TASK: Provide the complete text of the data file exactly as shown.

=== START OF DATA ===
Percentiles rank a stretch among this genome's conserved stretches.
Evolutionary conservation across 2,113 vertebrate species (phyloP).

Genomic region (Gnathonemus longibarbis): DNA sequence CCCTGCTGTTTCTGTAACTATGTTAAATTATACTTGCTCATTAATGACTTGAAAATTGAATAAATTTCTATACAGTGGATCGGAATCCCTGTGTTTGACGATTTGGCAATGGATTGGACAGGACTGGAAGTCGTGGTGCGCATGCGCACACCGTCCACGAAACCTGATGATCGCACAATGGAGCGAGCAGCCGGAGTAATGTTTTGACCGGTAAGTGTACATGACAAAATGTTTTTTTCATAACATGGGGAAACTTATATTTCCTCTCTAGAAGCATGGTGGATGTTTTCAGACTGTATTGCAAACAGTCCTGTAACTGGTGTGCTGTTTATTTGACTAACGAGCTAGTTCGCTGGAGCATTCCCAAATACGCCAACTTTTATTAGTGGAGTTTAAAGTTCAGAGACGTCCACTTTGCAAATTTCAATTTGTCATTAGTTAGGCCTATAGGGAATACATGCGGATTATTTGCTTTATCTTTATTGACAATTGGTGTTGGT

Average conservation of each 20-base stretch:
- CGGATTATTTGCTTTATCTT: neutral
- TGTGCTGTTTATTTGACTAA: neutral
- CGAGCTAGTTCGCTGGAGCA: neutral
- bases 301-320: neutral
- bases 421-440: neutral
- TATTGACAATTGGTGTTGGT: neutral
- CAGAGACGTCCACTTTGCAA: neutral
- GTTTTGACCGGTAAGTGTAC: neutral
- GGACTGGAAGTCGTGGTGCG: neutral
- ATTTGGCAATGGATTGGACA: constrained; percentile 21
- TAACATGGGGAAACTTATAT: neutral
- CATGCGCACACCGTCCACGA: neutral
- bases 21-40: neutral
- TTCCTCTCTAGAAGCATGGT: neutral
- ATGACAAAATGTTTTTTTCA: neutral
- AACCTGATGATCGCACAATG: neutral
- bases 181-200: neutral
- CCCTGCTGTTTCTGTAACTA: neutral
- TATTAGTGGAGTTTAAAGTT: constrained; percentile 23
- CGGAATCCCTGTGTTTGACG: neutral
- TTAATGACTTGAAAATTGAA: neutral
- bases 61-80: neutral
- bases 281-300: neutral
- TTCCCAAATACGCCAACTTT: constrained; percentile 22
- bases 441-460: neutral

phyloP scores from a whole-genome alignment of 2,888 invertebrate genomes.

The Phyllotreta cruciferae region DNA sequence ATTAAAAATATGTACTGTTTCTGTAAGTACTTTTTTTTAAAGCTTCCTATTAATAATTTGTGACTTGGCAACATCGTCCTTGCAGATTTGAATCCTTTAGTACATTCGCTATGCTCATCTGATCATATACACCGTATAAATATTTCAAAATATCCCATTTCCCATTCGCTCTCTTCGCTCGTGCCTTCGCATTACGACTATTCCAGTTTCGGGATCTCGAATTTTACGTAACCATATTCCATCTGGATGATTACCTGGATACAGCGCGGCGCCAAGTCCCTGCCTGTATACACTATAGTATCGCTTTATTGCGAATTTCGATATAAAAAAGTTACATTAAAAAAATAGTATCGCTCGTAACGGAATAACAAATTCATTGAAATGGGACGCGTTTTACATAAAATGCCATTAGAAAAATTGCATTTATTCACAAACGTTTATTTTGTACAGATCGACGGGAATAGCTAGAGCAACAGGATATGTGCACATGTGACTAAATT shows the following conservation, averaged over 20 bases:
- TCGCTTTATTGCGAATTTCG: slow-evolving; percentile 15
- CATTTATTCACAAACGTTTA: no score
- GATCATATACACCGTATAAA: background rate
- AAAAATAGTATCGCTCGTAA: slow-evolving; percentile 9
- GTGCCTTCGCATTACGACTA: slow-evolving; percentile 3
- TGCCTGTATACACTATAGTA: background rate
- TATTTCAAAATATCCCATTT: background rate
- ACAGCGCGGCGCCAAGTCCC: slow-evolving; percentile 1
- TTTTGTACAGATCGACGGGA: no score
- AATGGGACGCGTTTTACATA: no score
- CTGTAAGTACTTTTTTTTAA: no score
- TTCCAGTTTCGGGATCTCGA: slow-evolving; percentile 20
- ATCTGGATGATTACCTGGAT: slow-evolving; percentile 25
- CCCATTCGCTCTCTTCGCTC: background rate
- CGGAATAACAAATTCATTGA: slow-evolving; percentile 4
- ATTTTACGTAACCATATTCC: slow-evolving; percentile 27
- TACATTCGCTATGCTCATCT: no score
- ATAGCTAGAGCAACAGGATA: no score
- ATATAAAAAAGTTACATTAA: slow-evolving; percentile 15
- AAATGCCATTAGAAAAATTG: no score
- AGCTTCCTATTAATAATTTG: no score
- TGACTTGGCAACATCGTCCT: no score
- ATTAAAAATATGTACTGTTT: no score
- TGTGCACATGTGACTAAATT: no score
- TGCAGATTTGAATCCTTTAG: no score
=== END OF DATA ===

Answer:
Percentiles rank a stretch among this genome's conserved stretches.
Evolutionary conservation across 2,113 vertebrate species (phyloP).

Genomic region (Gnathonemus longibarbis): DNA sequence CCCTGCTGTTTCTGTAACTATGTTAAATTATACTTGCTCATTAATGACTTGAAAATTGAATAAATTTCTATACAGTGGATCGGAATCCCTGTGTTTGACGATTTGGCAATGGATTGGACAGGACTGGAAGTCGTGGTGCGCATGCGCACACCGTCCACGAAACCTGATGATCGCACAATGGAGCGAGCAGCCGGAGTAATGTTTTGACCGGTAAGTGTACATGACAAAATGTTTTTTTCATAACATGGGGAAACTTATATTTCCTCTCTAGAAGCATGGTGGATGTTTTCAGACTGTATTGCAAACAGTCCTGTAACTGGTGTGCTGTTTATTTGACTAACGAGCTAGTTCGCTGGAGCATTCCCAAATACGCCAACTTTTATTAGTGGAGTTTAAAGTTCAGAGACGTCCACTTTGCAAATTTCAATTTGTCATTAGTTAGGCCTATAGGGAATACATGCGGATTATTTGCTTTATCTTTATTGACAATTGGTGTTGGT

Average conservation of each 20-base stretch:
- CGGATTATTTGCTTTATCTT: neutral
- TGTGCTGTTTATTTGACTAA: neutral
- CGAGCTAGTTCGCTGGAGCA: neutral
- bases 301-320: neutral
- bases 421-440: neutral
- TATTGACAATTGGTGTTGGT: neutral
- CAGAGACGTCCACTTTGCAA: neutral
- GTTTTGACCGGTAAGTGTAC: neutral
- GGACTGGAAGTCGTGGTGCG: neutral
- ATTTGGCAATGGATTGGACA: constrained; percentile 21
- TAACATGGGGAAACTTATAT: neutral
- CATGCGCACACCGTCCACGA: neutral
- bases 21-40: neutral
- TTCCTCTCTAGAAGCATGGT: neutral
- ATGACAAAATGTTTTTTTCA: neutral
- AACCTGATGATCGCACAATG: neutral
- bases 181-200: neutral
- CCCTGCTGTTTCTGTAACTA: neutral
- TATTAGTGGAGTTTAAAGTT: constrained; percentile 23
- CGGAATCCCTGTGTTTGACG: neutral
- TTAATGACTTGAAAATTGAA: neutral
- bases 61-80: neutral
- bases 281-300: neutral
- TTCCCAAATACGCCAACTTT: constrained; percentile 22
- bases 441-460: neutral

phyloP scores from a whole-genome alignment of 2,888 invertebrate genomes.

The Phyllotreta cruciferae region DNA sequence ATTAAAAATATGTACTGTTTCTGTAAGTACTTTTTTTTAAAGCTTCCTATTAATAATTTGTGACTTGGCAACATCGTCCTTGCAGATTTGAATCCTTTAGTACATTCGCTATGCTCATCTGATCATATACACCGTATAAATATTTCAAAATATCCCATTTCCCATTCGCTCTCTTCGCTCGTGCCTTCGCATTACGACTATTCCAGTTTCGGGATCTCGAATTTTACGTAACCATATTCCATCTGGATGATTACCTGGATACAGCGCGGCGCCAAGTCCCTGCCTGTATACACTATAGTATCGCTTTATTGCGAATTTCGATATAAAAAAGTTACATTAAAAAAATAGTATCGCTCGTAACGGAATAACAAATTCATTGAAATGGGACGCGTTTTACATAAAATGCCATTAGAAAAATTGCATTTATTCACAAACGTTTATTTTGTACAGATCGACGGGAATAGCTAGAGCAACAGGATATGTGCACATGTGACTAAATT shows the following conservation, averaged over 20 bases:
- TCGCTTTATTGCGAATTTCG: slow-evolving; percentile 15
- CATTTATTCACAAACGTTTA: no score
- GATCATATACACCGTATAAA: background rate
- AAAAATAGTATCGCTCGTAA: slow-evolving; percentile 9
- GTGCCTTCGCATTACGACTA: slow-evolving; percentile 3
- TGCCTGTATACACTATAGTA: background rate
- TATTTCAAAATATCCCATTT: background rate
- ACAGCGCGGCGCCAAGTCCC: slow-evolving; percentile 1
- TTTTGTACAGATCGACGGGA: no score
- AATGGGACGCGTTTTACATA: no score
- CTGTAAGTACTTTTTTTTAA: no score
- TTCCAGTTTCGGGATCTCGA: slow-evolving; percentile 20
- ATCTGGATGATTACCTGGAT: slow-evolving; percentile 25
- CCCATTCGCTCTCTTCGCTC: background rate
- CGGAATAACAAATTCATTGA: slow-evolving; percentile 4
- ATTTTACGTAACCATATTCC: slow-evolving; percentile 27
- TACATTCGCTATGCTCATCT: no score
- ATAGCTAGAGCAACAGGATA: no score
- ATATAAAAAAGTTACATTAA: slow-evolving; percentile 15
- AAATGCCATTAGAAAAATTG: no score
- AGCTTCCTATTAATAATTTG: no score
- TGACTTGGCAACATCGTCCT: no score
- ATTAAAAATATGTACTGTTT: no score
- TGTGCACATGTGACTAAATT: no score
- TGCAGATTTGAATCCTTTAG: no score